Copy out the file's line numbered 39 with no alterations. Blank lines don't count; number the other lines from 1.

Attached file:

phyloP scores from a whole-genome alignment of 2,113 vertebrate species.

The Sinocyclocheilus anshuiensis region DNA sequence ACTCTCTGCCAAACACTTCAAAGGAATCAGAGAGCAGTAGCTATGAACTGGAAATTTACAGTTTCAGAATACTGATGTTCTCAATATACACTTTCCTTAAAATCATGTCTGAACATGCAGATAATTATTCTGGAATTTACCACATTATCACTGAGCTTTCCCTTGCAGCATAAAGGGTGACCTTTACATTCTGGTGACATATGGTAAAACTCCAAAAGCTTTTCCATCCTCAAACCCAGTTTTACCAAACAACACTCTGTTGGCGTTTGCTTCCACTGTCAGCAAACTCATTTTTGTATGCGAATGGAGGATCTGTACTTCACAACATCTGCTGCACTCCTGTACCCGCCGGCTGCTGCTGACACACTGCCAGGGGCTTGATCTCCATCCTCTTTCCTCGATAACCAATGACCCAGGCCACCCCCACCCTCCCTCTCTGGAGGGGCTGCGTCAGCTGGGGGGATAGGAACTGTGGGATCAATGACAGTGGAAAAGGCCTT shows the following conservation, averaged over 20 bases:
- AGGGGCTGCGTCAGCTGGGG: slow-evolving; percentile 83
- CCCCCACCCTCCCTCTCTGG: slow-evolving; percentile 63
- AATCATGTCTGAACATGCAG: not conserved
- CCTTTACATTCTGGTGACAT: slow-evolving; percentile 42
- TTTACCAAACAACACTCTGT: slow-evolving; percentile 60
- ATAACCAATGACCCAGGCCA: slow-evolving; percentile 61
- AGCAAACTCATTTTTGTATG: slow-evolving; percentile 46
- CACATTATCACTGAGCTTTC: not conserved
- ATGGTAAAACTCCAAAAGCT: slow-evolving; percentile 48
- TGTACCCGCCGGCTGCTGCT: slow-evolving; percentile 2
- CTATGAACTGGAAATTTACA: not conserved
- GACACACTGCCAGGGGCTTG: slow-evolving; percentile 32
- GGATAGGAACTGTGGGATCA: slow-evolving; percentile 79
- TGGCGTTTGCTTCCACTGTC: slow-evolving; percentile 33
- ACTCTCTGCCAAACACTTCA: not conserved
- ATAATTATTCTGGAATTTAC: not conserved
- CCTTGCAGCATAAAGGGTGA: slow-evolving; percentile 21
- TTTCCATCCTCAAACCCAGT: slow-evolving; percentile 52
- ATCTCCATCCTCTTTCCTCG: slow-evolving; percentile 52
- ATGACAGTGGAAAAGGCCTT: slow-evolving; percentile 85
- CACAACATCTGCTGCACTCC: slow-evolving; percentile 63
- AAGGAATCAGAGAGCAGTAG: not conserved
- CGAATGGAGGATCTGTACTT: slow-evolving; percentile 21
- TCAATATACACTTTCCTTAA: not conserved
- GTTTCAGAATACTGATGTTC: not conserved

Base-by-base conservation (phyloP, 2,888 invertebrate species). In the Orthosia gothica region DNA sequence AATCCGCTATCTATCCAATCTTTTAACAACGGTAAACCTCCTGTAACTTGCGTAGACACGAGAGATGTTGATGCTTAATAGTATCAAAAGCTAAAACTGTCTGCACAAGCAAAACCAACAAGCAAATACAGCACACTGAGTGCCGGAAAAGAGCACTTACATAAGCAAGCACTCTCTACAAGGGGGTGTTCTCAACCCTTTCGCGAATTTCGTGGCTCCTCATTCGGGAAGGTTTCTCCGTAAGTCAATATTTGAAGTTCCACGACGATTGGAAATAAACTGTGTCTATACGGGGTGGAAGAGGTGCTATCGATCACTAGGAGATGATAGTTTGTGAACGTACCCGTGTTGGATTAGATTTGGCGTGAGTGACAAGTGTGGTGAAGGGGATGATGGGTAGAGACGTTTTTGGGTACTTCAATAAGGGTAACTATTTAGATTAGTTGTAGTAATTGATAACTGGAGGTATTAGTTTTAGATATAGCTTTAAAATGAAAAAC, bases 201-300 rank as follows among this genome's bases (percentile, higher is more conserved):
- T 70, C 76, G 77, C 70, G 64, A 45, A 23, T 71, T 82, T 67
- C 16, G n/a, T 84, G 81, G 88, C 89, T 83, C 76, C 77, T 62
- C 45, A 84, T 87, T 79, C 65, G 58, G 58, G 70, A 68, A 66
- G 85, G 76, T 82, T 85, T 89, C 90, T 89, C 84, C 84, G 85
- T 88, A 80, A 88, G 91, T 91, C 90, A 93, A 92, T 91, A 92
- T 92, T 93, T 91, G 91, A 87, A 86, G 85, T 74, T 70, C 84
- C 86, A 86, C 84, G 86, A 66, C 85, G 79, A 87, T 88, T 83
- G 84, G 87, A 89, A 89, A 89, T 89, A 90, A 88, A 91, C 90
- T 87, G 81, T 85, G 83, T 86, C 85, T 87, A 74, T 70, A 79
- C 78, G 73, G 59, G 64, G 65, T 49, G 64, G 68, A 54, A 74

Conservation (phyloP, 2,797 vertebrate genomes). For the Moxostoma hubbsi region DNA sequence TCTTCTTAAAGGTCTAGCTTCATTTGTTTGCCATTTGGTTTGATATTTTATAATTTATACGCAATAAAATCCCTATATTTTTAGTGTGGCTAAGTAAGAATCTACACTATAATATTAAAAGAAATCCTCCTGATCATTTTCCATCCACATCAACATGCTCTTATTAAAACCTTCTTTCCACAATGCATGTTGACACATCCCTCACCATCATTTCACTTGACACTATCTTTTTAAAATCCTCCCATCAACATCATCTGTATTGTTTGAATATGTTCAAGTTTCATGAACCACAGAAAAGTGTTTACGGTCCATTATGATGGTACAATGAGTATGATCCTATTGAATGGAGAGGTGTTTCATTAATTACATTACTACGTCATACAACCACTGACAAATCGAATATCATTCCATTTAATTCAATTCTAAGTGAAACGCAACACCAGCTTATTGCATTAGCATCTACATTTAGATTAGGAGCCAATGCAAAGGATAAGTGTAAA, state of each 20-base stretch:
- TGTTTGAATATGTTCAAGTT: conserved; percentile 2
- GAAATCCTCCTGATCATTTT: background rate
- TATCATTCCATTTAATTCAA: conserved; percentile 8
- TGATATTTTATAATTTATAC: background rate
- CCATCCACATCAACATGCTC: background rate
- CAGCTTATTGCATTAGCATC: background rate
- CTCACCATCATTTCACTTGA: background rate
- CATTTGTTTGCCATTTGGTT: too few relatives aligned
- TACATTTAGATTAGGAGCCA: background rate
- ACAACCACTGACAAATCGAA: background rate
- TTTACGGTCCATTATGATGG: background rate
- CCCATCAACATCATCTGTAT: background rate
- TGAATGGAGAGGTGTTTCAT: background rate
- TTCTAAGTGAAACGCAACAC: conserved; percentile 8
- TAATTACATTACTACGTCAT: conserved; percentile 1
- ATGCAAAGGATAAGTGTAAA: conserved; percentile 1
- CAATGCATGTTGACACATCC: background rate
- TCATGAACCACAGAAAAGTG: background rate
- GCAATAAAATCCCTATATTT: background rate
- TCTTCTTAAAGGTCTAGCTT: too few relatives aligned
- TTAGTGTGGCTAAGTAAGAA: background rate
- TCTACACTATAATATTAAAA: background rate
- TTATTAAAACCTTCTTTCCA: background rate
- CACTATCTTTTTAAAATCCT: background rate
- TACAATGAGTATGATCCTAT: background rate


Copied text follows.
Conservation (phyloP, 2,797 vertebrate genomes). For the Moxostoma hubbsi region DNA sequence TCTTCTTAAAGGTCTAGCTTCATTTGTTTGCCATTTGGTTTGATATTTTATAATTTATACGCAATAAAATCCCTATATTTTTAGTGTGGCTAAGTAAGAATCTACACTATAATATTAAAAGAAATCCTCCTGATCATTTTCCATCCACATCAACATGCTCTTATTAAAACCTTCTTTCCACAATGCATGTTGACACATCCCTCACCATCATTTCACTTGACACTATCTTTTTAAAATCCTCCCATCAACATCATCTGTATTGTTTGAATATGTTCAAGTTTCATGAACCACAGAAAAGTGTTTACGGTCCATTATGATGGTACAATGAGTATGATCCTATTGAATGGAGAGGTGTTTCATTAATTACATTACTACGTCATACAACCACTGACAAATCGAATATCATTCCATTTAATTCAATTCTAAGTGAAACGCAACACCAGCTTATTGCATTAGCATCTACATTTAGATTAGGAGCCAATGCAAAGGATAAGTGTAAA, state of each 20-base stretch: